Alumni on the Front Lines: Sarah Sumida
July 22, 2020
2019 graduate Sarah Sumida returned to her home state of Hawaii after graduating from Chapman University to begin preparing for Physician’s Assistant school. As a certified nursing assistant, Sarah began working in the respiratory unit at Queen’s Medical Center in Honolulu, Hawaii. Sarah never expected that her role in the respiratory unit would change drastically amid a global pandemic.
When the virus hit the United States, Sarah’s respiratory unit became the designated COVID-19 unit. “Everything happened so quickly”, Sarah said. “Forcing us to learn along the way.” News headlines and national statistics were changing daily, while PPE (personal protective equipment) guidance was never straight forward. “I felt like I was being thrown into a storm, completely unprepared.”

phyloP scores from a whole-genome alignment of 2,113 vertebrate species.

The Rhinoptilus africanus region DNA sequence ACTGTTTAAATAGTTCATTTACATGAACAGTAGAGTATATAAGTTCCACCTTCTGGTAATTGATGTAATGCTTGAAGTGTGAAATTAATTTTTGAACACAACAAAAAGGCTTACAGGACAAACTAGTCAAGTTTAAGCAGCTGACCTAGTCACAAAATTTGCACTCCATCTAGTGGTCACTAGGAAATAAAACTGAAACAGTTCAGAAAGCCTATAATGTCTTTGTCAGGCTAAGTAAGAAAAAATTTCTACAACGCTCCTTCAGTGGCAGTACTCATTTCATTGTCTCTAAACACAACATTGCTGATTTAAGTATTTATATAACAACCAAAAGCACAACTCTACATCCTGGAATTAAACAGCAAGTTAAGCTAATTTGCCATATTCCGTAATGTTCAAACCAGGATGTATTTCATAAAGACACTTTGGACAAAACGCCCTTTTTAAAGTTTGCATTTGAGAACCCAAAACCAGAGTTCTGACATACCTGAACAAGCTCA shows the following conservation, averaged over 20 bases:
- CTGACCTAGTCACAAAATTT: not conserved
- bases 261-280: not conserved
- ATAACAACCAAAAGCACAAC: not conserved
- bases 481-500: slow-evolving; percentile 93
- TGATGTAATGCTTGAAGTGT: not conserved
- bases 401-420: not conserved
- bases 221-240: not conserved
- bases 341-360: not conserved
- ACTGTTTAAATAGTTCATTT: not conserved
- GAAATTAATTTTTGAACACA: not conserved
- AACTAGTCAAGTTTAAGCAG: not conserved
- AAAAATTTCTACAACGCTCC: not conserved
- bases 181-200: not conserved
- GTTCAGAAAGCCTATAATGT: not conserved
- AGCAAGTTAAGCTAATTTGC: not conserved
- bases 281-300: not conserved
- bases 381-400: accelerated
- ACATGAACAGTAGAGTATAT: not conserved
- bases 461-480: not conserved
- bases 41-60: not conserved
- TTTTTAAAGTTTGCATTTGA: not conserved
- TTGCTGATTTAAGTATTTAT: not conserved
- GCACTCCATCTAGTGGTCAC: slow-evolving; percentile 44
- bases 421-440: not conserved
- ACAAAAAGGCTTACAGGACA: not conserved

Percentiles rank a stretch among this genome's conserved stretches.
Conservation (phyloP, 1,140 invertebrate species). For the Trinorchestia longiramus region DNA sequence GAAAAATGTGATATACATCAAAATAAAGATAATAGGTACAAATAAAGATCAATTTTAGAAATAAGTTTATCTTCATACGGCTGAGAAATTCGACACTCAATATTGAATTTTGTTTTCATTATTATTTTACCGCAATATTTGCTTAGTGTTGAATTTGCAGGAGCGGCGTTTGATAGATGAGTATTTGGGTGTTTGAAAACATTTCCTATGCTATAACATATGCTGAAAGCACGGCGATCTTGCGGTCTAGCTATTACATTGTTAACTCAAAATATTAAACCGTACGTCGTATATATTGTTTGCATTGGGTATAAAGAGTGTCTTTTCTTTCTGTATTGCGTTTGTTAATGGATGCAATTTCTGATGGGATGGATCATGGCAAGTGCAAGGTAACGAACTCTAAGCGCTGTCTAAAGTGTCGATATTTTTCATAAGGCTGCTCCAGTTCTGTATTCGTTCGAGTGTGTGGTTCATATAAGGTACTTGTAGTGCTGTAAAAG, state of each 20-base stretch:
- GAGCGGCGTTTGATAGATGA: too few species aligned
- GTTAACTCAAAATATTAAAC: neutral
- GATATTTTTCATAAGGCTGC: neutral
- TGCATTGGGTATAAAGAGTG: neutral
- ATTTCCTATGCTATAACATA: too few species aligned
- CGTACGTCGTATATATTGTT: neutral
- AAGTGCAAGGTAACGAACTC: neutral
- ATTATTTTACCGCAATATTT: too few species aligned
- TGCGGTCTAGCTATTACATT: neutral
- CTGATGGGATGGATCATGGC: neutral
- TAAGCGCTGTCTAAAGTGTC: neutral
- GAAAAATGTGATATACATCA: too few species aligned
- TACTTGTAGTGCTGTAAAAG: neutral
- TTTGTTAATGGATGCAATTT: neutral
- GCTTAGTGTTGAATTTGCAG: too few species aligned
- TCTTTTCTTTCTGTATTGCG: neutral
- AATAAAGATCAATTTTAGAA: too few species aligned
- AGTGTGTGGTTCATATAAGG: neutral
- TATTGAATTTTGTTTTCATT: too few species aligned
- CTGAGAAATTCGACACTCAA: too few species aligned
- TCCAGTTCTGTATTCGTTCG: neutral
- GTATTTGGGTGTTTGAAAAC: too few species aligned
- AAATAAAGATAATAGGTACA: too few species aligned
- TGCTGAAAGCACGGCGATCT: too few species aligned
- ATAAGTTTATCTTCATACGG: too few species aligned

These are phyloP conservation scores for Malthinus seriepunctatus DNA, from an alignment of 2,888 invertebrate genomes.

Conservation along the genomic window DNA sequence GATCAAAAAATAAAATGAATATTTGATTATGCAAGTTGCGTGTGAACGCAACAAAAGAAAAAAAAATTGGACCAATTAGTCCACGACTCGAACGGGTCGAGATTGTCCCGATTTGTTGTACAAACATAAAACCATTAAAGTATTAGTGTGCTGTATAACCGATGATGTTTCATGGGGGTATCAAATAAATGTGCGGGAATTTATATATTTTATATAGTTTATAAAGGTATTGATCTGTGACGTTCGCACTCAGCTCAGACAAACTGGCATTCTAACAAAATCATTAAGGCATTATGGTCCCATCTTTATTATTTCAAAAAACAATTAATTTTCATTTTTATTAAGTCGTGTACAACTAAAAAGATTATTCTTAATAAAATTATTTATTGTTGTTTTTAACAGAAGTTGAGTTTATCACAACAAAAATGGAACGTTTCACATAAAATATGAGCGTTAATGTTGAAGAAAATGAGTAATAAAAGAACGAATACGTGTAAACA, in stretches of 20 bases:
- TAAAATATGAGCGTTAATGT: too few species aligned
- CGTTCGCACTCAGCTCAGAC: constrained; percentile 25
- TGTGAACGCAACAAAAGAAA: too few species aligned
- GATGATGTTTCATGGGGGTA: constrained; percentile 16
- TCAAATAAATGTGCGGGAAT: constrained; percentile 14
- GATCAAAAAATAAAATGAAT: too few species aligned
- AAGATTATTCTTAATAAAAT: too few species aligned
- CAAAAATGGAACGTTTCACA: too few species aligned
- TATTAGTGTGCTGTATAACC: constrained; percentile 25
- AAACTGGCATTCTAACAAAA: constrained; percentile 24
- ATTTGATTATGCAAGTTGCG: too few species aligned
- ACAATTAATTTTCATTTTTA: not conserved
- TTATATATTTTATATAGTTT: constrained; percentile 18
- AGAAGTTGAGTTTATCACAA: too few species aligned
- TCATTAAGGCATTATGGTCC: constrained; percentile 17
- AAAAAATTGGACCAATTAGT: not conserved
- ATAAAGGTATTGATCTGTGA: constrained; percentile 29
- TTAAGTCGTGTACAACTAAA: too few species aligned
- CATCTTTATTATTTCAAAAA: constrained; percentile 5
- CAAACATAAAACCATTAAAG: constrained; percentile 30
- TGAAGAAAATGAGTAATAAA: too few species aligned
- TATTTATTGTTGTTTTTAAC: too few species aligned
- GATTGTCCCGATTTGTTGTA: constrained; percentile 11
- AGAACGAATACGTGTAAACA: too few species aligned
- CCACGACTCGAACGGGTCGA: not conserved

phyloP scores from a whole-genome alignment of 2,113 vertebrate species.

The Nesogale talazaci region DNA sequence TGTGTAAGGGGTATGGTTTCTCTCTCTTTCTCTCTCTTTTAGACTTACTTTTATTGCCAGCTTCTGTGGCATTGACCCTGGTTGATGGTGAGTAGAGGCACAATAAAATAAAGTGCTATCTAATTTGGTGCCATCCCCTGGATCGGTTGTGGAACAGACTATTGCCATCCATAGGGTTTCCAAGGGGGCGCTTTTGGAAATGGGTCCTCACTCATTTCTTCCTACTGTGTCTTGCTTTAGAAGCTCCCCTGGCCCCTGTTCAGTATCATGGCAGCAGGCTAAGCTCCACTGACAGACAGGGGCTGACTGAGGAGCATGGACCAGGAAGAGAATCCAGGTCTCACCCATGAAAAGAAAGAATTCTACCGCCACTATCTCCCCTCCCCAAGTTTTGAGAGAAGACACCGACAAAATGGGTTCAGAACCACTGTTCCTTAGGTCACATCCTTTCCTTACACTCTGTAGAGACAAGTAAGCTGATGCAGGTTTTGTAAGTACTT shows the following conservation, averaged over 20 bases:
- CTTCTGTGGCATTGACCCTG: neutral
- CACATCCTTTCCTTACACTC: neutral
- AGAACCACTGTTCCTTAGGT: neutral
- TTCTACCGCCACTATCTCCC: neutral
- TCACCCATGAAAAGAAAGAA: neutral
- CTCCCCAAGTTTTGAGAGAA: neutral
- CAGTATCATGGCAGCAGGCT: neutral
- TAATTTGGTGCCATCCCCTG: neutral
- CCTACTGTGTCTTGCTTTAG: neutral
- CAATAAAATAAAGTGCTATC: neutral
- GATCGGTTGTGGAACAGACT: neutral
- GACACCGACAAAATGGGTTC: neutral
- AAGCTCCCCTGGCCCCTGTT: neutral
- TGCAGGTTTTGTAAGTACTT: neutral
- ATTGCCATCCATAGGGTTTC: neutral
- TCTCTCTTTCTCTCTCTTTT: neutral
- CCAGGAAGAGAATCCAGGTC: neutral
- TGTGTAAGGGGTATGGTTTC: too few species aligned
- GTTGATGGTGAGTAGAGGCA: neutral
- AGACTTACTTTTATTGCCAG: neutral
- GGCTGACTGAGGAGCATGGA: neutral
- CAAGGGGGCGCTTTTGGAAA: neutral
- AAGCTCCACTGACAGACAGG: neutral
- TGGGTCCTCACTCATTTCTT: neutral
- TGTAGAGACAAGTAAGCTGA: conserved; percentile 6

Sarah learned to weather the storm as time went on. She learned to gain confidence in herself and became comfortable caring for her extremely sick patients.
Sarah says that despite all the negatives surrounding working in a high-risk environment, the local community has shown an outpouring of love and support for healthcare workers. Workers at Queen’s Medical Center receive donations with encouraging words and thank you cards. Many restaurants generously donate snacks and meals while local churches and boy scout troops donate gift bags filled with toiletries and Stance socks.
Sarah draws on her time as a softball student-athlete to keep her core values of teamwork and resilience at the forefront of her mind every day. “Working together is an integral part of any team, and in this case, we are dealing with extremely sick, scared, and lonely patients. It’s a life or death matter, so communication and teamwork are essential, not only for the safety and well-being of the patient but also for each other.”
Being a part of a team can help you push through any adversity. Sarah’s softball team helped her push through injuries, and her team at Queen’s Medical Center helps keep her focused on those who desperately need help during the COVID-19 pandemic.